You see leaf damage, round up the usual suspects and prepare to defend your fields. But be careful, you might just be getting one of the ‘good guys’ by mistake.

Experts agree farmers are being more vigilant about making sure they're spraying for the right insect at the right time. But with tight profit margins and an application cost of $10-15/acre, producers need to take even greater steps and ensure it makes sense both economically and ecologically to spray, says John Obermeyer, Purdue University entomologist.

“One of the most common ‘good guys’ out in the field, especially early in the season, are ground beetles,” says Obermeyer. “They're eating on a lot of the worms that may be actual pests to the crop.”

Ground beetles move quickly and are brown, shiny, and fairly good-sized. Not only does the ground beetle stand out in a crowd, there are no crop pests that look similar enough to be confusing.

Unfortunately, that's not the case with every insect.

The crane fly larvae is one that often deals with a case of mistaken identity. It's a worm that feeds on dead and decaying matter, but is often confused with black cutworm (see photos above). While black cutworm can cause severe leaf damage by feeding on seedling corn, crane fly larvae is actually good for the soil, breaking down dead and decaying organic matter.

Black cutworm is the first suspect when seedling corn damage occurs. But it can be tricky to convict, according to Obermeyer.

“I visited a field where both cutworms and wireworms were being considered as the source of the problem. But it turned out the field was full of millipedes that were not damaging the crop,” he says. “A small amount of black cutworms were in there, but not enough to reach the economic threshold.”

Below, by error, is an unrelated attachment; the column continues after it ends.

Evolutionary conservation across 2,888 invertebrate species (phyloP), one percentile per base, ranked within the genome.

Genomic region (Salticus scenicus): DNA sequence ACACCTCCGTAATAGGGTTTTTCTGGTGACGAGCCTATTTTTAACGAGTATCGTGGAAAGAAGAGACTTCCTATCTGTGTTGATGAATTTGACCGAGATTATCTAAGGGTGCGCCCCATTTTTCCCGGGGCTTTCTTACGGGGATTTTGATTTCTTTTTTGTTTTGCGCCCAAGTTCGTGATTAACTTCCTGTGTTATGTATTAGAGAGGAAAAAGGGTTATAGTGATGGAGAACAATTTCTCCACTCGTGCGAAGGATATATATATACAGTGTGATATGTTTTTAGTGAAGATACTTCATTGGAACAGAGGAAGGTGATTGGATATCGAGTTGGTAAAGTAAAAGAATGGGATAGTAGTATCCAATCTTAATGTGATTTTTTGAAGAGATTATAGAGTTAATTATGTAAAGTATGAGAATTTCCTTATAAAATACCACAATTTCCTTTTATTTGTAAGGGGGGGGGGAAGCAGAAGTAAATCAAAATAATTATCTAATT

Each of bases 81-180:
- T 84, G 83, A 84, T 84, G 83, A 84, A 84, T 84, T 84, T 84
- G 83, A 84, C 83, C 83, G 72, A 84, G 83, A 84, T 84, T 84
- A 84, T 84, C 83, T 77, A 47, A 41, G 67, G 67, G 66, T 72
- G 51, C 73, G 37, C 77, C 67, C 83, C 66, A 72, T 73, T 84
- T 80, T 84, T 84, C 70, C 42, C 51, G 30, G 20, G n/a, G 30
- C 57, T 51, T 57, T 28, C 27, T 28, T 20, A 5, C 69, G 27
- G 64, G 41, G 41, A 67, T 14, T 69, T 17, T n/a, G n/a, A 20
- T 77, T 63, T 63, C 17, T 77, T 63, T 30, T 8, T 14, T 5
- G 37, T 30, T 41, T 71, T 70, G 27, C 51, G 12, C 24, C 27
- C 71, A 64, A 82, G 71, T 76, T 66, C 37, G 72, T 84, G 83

Wayne Bailey, University of Missouri entomologist, has seen nearly identical damage caused by stinkbugs and billbugs in corn. Both insects create feeding holes that appear in even patterns in the whorl of a corn seedling. The only damage difference is that holes caused by stinkbug feeding tend to have yellow halos, while billbug's feeding holes tend to stay green.

“There are different thresholds. In fact, the timing for control is different,” Bailey says. “My concern is that if stinkbugs are present in low numbers, it may be non-economic. Yet they're seeing holes in plants that may have been caused by billbugs, which happened very early season, and they may assume they're stinkbug-caused. It can be very confusing.”

Both entomologists say that farmers generally do a good job of diagnosing pest problems.

But they also suggest talking with local extension agents and chemical dealers.

Bailey says the best way to get a positive identification on the problem insect is to collect a sample. However, if you can't catch the crook, a photo lineup is the next best thing.

“We use a lot of digital cameras now and that has really speeded things up,” Bailey says. “They can send it in to us on e-mail and we can look at it right away.”

For more information on insect identification, visit: http://muextension.missouri.edu/xplor/agguides/crops/. The following Missouri extension documents are available: M166, Corn Insect Pests: A Diagnostic Guide; PS6, Common Soybean Insects; or PS13, Beneficial Insects in Field Crops. Or call 800-292-0969.